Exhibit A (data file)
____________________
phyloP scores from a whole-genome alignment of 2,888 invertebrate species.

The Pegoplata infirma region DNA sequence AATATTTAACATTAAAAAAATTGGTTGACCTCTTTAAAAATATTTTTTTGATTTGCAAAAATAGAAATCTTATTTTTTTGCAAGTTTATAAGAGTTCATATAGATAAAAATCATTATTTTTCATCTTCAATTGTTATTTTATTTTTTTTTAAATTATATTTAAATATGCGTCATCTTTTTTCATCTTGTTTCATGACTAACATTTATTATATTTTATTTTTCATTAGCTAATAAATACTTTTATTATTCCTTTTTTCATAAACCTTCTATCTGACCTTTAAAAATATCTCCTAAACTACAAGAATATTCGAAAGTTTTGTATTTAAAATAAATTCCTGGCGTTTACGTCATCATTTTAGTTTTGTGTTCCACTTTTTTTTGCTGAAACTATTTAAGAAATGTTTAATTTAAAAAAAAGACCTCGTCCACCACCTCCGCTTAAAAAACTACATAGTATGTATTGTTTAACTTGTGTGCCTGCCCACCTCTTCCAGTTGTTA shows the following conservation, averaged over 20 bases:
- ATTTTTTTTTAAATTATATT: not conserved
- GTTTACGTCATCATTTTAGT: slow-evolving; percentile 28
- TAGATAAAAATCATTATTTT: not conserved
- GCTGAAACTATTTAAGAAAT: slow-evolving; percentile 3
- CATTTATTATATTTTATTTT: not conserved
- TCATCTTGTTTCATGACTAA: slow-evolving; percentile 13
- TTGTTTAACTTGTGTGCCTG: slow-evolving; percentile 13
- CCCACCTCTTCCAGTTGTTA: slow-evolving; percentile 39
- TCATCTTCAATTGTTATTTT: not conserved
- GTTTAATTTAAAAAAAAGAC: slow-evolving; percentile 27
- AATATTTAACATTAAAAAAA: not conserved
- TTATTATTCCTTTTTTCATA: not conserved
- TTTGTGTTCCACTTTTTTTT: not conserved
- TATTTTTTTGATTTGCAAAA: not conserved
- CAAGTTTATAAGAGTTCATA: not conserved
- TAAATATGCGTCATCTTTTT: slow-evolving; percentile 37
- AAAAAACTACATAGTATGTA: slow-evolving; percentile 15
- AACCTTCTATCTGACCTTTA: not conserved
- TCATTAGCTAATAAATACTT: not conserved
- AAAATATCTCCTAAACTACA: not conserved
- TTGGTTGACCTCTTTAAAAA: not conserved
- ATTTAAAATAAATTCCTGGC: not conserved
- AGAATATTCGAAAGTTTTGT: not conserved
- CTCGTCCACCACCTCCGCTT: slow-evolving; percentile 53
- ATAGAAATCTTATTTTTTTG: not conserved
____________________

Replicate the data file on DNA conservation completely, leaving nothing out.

phyloP scores from a whole-genome alignment of 2,888 invertebrate species.

The Pegoplata infirma region DNA sequence AATATTTAACATTAAAAAAATTGGTTGACCTCTTTAAAAATATTTTTTTGATTTGCAAAAATAGAAATCTTATTTTTTTGCAAGTTTATAAGAGTTCATATAGATAAAAATCATTATTTTTCATCTTCAATTGTTATTTTATTTTTTTTTAAATTATATTTAAATATGCGTCATCTTTTTTCATCTTGTTTCATGACTAACATTTATTATATTTTATTTTTCATTAGCTAATAAATACTTTTATTATTCCTTTTTTCATAAACCTTCTATCTGACCTTTAAAAATATCTCCTAAACTACAAGAATATTCGAAAGTTTTGTATTTAAAATAAATTCCTGGCGTTTACGTCATCATTTTAGTTTTGTGTTCCACTTTTTTTTGCTGAAACTATTTAAGAAATGTTTAATTTAAAAAAAAGACCTCGTCCACCACCTCCGCTTAAAAAACTACATAGTATGTATTGTTTAACTTGTGTGCCTGCCCACCTCTTCCAGTTGTTA shows the following conservation, averaged over 20 bases:
- ATTTTTTTTTAAATTATATT: not conserved
- GTTTACGTCATCATTTTAGT: slow-evolving; percentile 28
- TAGATAAAAATCATTATTTT: not conserved
- GCTGAAACTATTTAAGAAAT: slow-evolving; percentile 3
- CATTTATTATATTTTATTTT: not conserved
- TCATCTTGTTTCATGACTAA: slow-evolving; percentile 13
- TTGTTTAACTTGTGTGCCTG: slow-evolving; percentile 13
- CCCACCTCTTCCAGTTGTTA: slow-evolving; percentile 39
- TCATCTTCAATTGTTATTTT: not conserved
- GTTTAATTTAAAAAAAAGAC: slow-evolving; percentile 27
- AATATTTAACATTAAAAAAA: not conserved
- TTATTATTCCTTTTTTCATA: not conserved
- TTTGTGTTCCACTTTTTTTT: not conserved
- TATTTTTTTGATTTGCAAAA: not conserved
- CAAGTTTATAAGAGTTCATA: not conserved
- TAAATATGCGTCATCTTTTT: slow-evolving; percentile 37
- AAAAAACTACATAGTATGTA: slow-evolving; percentile 15
- AACCTTCTATCTGACCTTTA: not conserved
- TCATTAGCTAATAAATACTT: not conserved
- AAAATATCTCCTAAACTACA: not conserved
- TTGGTTGACCTCTTTAAAAA: not conserved
- ATTTAAAATAAATTCCTGGC: not conserved
- AGAATATTCGAAAGTTTTGT: not conserved
- CTCGTCCACCACCTCCGCTT: slow-evolving; percentile 53
- ATAGAAATCTTATTTTTTTG: not conserved